Google Analytics will soon roll out a new feature will allow content developers to dig a lot deeper than simply calculating the number of website visits.

Google will soon report on how content is shared through social networking and feed aggregators.

The sharing of client content on Google+, Blogger and other social media properties will be captured in analytics reports, allowing site owners to better customize content and track performance.

While this is new for Google Analytics, there are a number of third-party, enterprise-level analytics companies offering software services that provide tracking and performance on social media aggregation and sharing.


The iPad and tablet revolution has forced web developers to re-think how they design sites. Now that finger taps have replaced mouse clicks, the size and proximity of links must be considered: a mouse pointer is much more accurate than a human digit. This means text that is easily read is not necessarily easily manipulated and clicked and especially if there is a long, compact list of links.
To overcome these challenges, here are a couple design tips that will help your site display properly and function seamlessly no matter the platform:

Resize menu items and text

Many sites use simple text menus in the left-hand column of the home and category results pages, which look clean and can fit more items above the fold. But on tablets, it can be harder to click tap these targets. Be sure the buttons and text are afforded ample room.

Pagination and breadcrumbs

Those page numbers at the bottom of pages and navigation indicators at the top are often rendered in tiny, 6-8 pt type. Activating one is a major challenge unless the user resizes the display. Kick the point size up.

Navigation buttons

Make sure they stand out and have good runaround spacing.

Tables and lists

Do not run large linked lists together. Separating links is difficult.

Google's has launched its new Find My Face technology. It will suggest nametags for photos' subjects in Google+.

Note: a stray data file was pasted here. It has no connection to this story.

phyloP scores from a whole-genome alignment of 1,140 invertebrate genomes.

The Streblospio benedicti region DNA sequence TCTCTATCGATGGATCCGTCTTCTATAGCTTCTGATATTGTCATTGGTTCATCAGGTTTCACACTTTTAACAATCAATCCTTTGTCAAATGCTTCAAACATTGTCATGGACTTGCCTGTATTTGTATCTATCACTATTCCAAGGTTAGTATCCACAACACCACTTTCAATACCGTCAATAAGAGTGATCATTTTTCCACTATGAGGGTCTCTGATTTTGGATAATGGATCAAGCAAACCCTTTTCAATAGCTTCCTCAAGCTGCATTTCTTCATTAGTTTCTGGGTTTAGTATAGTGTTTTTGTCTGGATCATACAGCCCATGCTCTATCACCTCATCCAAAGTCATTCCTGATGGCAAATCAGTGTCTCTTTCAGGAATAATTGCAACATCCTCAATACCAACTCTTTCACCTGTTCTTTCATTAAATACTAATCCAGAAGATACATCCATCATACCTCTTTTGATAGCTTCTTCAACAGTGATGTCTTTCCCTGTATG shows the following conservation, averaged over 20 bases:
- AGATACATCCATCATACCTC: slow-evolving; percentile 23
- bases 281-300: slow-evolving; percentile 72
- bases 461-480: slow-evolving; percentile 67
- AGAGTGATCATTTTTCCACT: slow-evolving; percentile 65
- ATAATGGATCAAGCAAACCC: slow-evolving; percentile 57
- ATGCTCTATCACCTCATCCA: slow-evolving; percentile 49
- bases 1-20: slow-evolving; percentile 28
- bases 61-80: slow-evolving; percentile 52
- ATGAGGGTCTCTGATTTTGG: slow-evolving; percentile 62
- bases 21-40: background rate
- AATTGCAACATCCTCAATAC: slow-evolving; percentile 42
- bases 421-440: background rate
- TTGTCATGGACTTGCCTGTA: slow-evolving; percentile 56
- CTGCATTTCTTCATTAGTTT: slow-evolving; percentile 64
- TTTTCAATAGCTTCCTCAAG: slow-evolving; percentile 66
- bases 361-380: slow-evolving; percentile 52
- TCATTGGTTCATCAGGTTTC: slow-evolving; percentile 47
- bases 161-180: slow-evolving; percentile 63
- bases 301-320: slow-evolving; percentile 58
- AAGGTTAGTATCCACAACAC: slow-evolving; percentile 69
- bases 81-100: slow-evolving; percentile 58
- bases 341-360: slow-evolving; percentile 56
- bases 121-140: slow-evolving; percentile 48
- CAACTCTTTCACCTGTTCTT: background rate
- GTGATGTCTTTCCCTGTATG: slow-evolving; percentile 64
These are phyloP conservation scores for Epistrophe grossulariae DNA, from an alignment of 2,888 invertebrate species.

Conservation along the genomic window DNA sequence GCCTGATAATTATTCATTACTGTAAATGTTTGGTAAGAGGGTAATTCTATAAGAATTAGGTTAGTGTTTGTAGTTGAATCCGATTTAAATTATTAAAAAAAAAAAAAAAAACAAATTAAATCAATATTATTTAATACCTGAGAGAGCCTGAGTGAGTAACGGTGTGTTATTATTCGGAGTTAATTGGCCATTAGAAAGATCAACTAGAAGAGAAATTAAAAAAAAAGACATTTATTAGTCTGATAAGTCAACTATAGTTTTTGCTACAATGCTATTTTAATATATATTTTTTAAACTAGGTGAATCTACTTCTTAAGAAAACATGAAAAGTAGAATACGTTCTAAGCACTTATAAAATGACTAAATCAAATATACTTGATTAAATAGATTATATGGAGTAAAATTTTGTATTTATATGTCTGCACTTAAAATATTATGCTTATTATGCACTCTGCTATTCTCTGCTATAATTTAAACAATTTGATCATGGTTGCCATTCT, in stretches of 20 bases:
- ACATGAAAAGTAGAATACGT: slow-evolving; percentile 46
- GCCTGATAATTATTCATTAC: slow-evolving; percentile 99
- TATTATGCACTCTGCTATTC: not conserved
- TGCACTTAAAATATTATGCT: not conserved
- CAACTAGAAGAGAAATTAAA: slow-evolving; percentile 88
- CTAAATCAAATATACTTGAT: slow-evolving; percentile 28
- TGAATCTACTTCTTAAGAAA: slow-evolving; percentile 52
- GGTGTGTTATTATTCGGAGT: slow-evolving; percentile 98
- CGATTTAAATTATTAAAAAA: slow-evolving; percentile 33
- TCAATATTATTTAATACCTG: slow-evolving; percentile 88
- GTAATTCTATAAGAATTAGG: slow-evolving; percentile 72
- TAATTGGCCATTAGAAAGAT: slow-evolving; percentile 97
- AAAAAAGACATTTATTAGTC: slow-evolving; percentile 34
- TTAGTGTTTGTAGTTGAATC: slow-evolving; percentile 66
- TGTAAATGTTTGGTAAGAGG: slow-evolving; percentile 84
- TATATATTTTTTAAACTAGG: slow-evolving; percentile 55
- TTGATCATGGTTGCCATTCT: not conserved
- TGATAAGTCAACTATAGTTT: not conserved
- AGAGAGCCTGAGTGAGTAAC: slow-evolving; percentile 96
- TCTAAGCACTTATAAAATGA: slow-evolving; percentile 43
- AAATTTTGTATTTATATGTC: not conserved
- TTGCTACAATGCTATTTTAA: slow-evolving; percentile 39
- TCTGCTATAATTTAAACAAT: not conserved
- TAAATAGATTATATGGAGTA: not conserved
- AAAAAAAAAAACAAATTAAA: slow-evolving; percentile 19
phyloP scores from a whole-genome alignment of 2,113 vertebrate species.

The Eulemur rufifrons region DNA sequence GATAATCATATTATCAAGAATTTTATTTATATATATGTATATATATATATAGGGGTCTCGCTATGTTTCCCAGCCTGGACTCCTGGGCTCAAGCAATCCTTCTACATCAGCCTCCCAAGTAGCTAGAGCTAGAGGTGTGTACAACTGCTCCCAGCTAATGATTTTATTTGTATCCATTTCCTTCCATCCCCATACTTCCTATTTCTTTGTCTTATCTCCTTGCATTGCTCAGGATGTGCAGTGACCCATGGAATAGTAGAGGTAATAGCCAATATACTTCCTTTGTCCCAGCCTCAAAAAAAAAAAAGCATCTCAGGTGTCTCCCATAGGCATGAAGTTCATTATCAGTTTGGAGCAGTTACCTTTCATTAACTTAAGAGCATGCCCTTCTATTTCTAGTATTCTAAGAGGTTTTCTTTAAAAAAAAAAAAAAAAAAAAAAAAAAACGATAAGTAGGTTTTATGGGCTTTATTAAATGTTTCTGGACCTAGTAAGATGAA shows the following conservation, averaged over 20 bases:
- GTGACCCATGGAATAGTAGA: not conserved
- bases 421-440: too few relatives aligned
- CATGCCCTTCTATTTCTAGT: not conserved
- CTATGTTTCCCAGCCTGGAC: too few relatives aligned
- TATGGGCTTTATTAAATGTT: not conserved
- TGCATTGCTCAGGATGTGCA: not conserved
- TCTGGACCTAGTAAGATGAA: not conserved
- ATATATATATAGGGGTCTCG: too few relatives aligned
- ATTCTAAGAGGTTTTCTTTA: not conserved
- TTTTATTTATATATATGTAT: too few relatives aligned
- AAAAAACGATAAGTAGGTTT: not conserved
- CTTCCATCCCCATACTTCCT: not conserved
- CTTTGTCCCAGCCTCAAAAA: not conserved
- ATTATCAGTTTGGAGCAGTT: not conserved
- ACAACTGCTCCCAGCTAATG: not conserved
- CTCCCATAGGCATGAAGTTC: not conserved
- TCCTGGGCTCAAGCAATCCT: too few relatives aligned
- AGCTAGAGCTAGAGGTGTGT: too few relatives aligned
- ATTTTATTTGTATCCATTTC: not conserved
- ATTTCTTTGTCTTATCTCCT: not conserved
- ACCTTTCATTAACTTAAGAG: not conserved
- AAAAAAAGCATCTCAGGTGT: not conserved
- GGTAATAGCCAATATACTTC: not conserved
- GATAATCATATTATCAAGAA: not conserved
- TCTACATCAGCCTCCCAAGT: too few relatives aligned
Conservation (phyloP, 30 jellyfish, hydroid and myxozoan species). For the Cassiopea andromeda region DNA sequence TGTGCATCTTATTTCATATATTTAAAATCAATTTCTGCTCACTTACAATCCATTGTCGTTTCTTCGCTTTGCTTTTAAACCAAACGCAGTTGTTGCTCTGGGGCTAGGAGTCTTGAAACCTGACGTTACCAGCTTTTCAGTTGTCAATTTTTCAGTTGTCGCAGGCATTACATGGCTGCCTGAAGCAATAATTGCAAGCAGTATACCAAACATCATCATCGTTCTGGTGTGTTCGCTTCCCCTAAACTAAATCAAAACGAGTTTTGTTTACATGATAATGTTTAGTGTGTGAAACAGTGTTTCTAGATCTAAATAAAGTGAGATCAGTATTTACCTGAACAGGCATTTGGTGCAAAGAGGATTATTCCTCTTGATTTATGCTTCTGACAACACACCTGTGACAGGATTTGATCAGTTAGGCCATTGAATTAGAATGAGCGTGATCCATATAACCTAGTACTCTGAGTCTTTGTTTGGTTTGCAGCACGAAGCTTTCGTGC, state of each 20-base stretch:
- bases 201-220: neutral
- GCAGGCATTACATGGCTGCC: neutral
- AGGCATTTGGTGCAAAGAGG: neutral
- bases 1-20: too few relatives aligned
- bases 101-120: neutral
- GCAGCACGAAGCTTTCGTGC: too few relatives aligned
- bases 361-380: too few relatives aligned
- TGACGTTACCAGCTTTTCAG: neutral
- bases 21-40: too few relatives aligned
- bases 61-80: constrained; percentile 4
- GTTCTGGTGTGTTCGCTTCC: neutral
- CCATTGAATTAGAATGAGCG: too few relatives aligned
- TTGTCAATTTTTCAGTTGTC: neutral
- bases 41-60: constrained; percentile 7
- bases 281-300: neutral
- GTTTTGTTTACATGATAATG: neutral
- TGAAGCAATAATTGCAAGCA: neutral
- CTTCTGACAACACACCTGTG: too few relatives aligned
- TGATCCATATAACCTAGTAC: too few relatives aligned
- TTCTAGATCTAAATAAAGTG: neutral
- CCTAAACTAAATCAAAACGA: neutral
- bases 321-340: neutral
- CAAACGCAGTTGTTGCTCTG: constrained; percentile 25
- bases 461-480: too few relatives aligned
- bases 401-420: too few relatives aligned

It operates pretty much the same as Facebook's facial recognition technology, Photo Tag Suggest. Find My Face scans users' and their friends' photos for recognizable faces, and suggests nametags for the faces by matching them with users' profile photos and other tagged photos on the social network.

However, Google's Find My Face technology has been built with some key differences that the search giant believes will help better ensure users' privacy.

For instance, unlike Facebook, Google prompts users to opt into the service before it starts automatically suggesting to their friends that they be tagged in photos. Only after a Google+ user opts into Find My Face will Google construct a face model of that person, using his or her profile photo and existing manually tagged photos on the site.

Google also requires the subject of a suggested tag to approve it before it goes public if the tagger isn't in the tagee's "circles." Facebook allows all tags to go live before notifying the subject.

Facebook has removed the "beta" label off its highly-publicized Timeline and it is now rolling out the new feature.
Currently, New Zealand is the only country to get Timeline. According to a Facebook blog post, other countries and regions will get it in the ""near future.""
Timeline was unveiled by Facebook in early September.
Timeline is a way to for a user to illustrate their entire life in a graphical, interactive way.
Timeline maps events the user's life, tracking from birth to present day.
Although the idea was praised widely, new privacy concerns were raised with the feature, one of them being that it was visible from the Timeline when you ""unfriended"" certain people - Facebook has said this was a glitch that's been corrected.